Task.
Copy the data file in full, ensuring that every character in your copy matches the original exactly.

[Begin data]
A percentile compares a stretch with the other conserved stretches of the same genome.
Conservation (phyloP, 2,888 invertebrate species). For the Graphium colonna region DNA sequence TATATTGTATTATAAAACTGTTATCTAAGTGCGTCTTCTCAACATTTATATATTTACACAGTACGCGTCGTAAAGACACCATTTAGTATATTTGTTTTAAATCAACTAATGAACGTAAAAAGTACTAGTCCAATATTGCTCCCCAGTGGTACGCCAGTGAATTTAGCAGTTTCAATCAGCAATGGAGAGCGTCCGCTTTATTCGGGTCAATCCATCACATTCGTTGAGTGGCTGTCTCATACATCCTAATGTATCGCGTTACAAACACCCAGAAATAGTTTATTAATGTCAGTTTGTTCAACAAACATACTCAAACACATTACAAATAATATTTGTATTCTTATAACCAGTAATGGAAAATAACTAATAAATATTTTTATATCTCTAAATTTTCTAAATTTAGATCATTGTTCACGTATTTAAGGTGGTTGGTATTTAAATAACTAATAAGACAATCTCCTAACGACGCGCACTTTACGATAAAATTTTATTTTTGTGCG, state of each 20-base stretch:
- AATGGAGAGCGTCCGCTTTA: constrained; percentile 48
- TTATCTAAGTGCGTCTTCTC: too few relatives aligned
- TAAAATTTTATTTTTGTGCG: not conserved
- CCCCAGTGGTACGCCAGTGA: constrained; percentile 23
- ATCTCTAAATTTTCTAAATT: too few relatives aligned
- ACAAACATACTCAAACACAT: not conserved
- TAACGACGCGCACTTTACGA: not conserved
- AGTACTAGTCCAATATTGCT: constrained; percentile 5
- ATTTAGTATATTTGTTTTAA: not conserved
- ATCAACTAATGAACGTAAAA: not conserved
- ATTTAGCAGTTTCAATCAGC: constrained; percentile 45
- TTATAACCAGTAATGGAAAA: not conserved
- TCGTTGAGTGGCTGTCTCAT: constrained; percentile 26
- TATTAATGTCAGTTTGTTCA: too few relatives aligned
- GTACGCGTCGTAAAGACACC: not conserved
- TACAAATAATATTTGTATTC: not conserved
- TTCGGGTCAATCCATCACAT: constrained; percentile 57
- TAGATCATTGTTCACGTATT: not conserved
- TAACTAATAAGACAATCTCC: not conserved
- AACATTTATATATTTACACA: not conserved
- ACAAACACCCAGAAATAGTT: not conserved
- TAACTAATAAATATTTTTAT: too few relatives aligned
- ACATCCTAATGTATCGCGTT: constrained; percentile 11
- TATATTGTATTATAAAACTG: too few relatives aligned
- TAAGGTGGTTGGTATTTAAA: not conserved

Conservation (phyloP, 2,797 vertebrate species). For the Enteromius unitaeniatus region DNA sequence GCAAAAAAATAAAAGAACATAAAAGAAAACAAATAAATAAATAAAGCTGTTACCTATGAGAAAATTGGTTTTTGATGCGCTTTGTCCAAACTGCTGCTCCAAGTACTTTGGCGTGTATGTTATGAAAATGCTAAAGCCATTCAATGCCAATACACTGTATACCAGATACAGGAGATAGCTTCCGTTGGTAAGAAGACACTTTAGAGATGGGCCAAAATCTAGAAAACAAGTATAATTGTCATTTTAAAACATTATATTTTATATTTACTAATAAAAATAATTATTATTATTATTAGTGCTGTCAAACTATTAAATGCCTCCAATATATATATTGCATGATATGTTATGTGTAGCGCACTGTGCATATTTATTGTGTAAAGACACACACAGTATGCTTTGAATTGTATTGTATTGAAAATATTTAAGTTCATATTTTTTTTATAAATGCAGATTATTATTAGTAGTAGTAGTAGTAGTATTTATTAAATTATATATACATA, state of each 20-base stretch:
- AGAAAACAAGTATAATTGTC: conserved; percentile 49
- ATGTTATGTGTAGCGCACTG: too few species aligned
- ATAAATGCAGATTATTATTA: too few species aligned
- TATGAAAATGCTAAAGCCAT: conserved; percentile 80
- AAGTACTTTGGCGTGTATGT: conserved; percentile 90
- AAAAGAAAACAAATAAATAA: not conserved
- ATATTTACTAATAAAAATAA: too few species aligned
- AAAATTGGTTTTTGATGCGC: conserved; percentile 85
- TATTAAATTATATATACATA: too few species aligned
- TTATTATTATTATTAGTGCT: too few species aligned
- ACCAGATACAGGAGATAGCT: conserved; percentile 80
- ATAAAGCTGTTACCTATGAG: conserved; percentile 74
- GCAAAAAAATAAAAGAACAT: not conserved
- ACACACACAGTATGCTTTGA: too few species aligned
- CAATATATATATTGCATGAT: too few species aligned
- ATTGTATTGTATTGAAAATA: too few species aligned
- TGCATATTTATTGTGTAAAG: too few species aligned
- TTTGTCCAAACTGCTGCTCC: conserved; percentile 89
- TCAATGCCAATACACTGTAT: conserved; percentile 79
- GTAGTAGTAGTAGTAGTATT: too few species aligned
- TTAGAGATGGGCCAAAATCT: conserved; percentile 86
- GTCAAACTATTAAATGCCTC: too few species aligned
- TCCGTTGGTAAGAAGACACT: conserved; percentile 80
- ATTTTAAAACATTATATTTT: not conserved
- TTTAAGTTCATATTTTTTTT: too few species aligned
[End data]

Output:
A percentile compares a stretch with the other conserved stretches of the same genome.
Conservation (phyloP, 2,888 invertebrate species). For the Graphium colonna region DNA sequence TATATTGTATTATAAAACTGTTATCTAAGTGCGTCTTCTCAACATTTATATATTTACACAGTACGCGTCGTAAAGACACCATTTAGTATATTTGTTTTAAATCAACTAATGAACGTAAAAAGTACTAGTCCAATATTGCTCCCCAGTGGTACGCCAGTGAATTTAGCAGTTTCAATCAGCAATGGAGAGCGTCCGCTTTATTCGGGTCAATCCATCACATTCGTTGAGTGGCTGTCTCATACATCCTAATGTATCGCGTTACAAACACCCAGAAATAGTTTATTAATGTCAGTTTGTTCAACAAACATACTCAAACACATTACAAATAATATTTGTATTCTTATAACCAGTAATGGAAAATAACTAATAAATATTTTTATATCTCTAAATTTTCTAAATTTAGATCATTGTTCACGTATTTAAGGTGGTTGGTATTTAAATAACTAATAAGACAATCTCCTAACGACGCGCACTTTACGATAAAATTTTATTTTTGTGCG, state of each 20-base stretch:
- AATGGAGAGCGTCCGCTTTA: constrained; percentile 48
- TTATCTAAGTGCGTCTTCTC: too few relatives aligned
- TAAAATTTTATTTTTGTGCG: not conserved
- CCCCAGTGGTACGCCAGTGA: constrained; percentile 23
- ATCTCTAAATTTTCTAAATT: too few relatives aligned
- ACAAACATACTCAAACACAT: not conserved
- TAACGACGCGCACTTTACGA: not conserved
- AGTACTAGTCCAATATTGCT: constrained; percentile 5
- ATTTAGTATATTTGTTTTAA: not conserved
- ATCAACTAATGAACGTAAAA: not conserved
- ATTTAGCAGTTTCAATCAGC: constrained; percentile 45
- TTATAACCAGTAATGGAAAA: not conserved
- TCGTTGAGTGGCTGTCTCAT: constrained; percentile 26
- TATTAATGTCAGTTTGTTCA: too few relatives aligned
- GTACGCGTCGTAAAGACACC: not conserved
- TACAAATAATATTTGTATTC: not conserved
- TTCGGGTCAATCCATCACAT: constrained; percentile 57
- TAGATCATTGTTCACGTATT: not conserved
- TAACTAATAAGACAATCTCC: not conserved
- AACATTTATATATTTACACA: not conserved
- ACAAACACCCAGAAATAGTT: not conserved
- TAACTAATAAATATTTTTAT: too few relatives aligned
- ACATCCTAATGTATCGCGTT: constrained; percentile 11
- TATATTGTATTATAAAACTG: too few relatives aligned
- TAAGGTGGTTGGTATTTAAA: not conserved

Conservation (phyloP, 2,797 vertebrate species). For the Enteromius unitaeniatus region DNA sequence GCAAAAAAATAAAAGAACATAAAAGAAAACAAATAAATAAATAAAGCTGTTACCTATGAGAAAATTGGTTTTTGATGCGCTTTGTCCAAACTGCTGCTCCAAGTACTTTGGCGTGTATGTTATGAAAATGCTAAAGCCATTCAATGCCAATACACTGTATACCAGATACAGGAGATAGCTTCCGTTGGTAAGAAGACACTTTAGAGATGGGCCAAAATCTAGAAAACAAGTATAATTGTCATTTTAAAACATTATATTTTATATTTACTAATAAAAATAATTATTATTATTATTAGTGCTGTCAAACTATTAAATGCCTCCAATATATATATTGCATGATATGTTATGTGTAGCGCACTGTGCATATTTATTGTGTAAAGACACACACAGTATGCTTTGAATTGTATTGTATTGAAAATATTTAAGTTCATATTTTTTTTATAAATGCAGATTATTATTAGTAGTAGTAGTAGTAGTATTTATTAAATTATATATACATA, state of each 20-base stretch:
- AGAAAACAAGTATAATTGTC: conserved; percentile 49
- ATGTTATGTGTAGCGCACTG: too few species aligned
- ATAAATGCAGATTATTATTA: too few species aligned
- TATGAAAATGCTAAAGCCAT: conserved; percentile 80
- AAGTACTTTGGCGTGTATGT: conserved; percentile 90
- AAAAGAAAACAAATAAATAA: not conserved
- ATATTTACTAATAAAAATAA: too few species aligned
- AAAATTGGTTTTTGATGCGC: conserved; percentile 85
- TATTAAATTATATATACATA: too few species aligned
- TTATTATTATTATTAGTGCT: too few species aligned
- ACCAGATACAGGAGATAGCT: conserved; percentile 80
- ATAAAGCTGTTACCTATGAG: conserved; percentile 74
- GCAAAAAAATAAAAGAACAT: not conserved
- ACACACACAGTATGCTTTGA: too few species aligned
- CAATATATATATTGCATGAT: too few species aligned
- ATTGTATTGTATTGAAAATA: too few species aligned
- TGCATATTTATTGTGTAAAG: too few species aligned
- TTTGTCCAAACTGCTGCTCC: conserved; percentile 89
- TCAATGCCAATACACTGTAT: conserved; percentile 79
- GTAGTAGTAGTAGTAGTATT: too few species aligned
- TTAGAGATGGGCCAAAATCT: conserved; percentile 86
- GTCAAACTATTAAATGCCTC: too few species aligned
- TCCGTTGGTAAGAAGACACT: conserved; percentile 80
- ATTTTAAAACATTATATTTT: not conserved
- TTTAAGTTCATATTTTTTTT: too few species aligned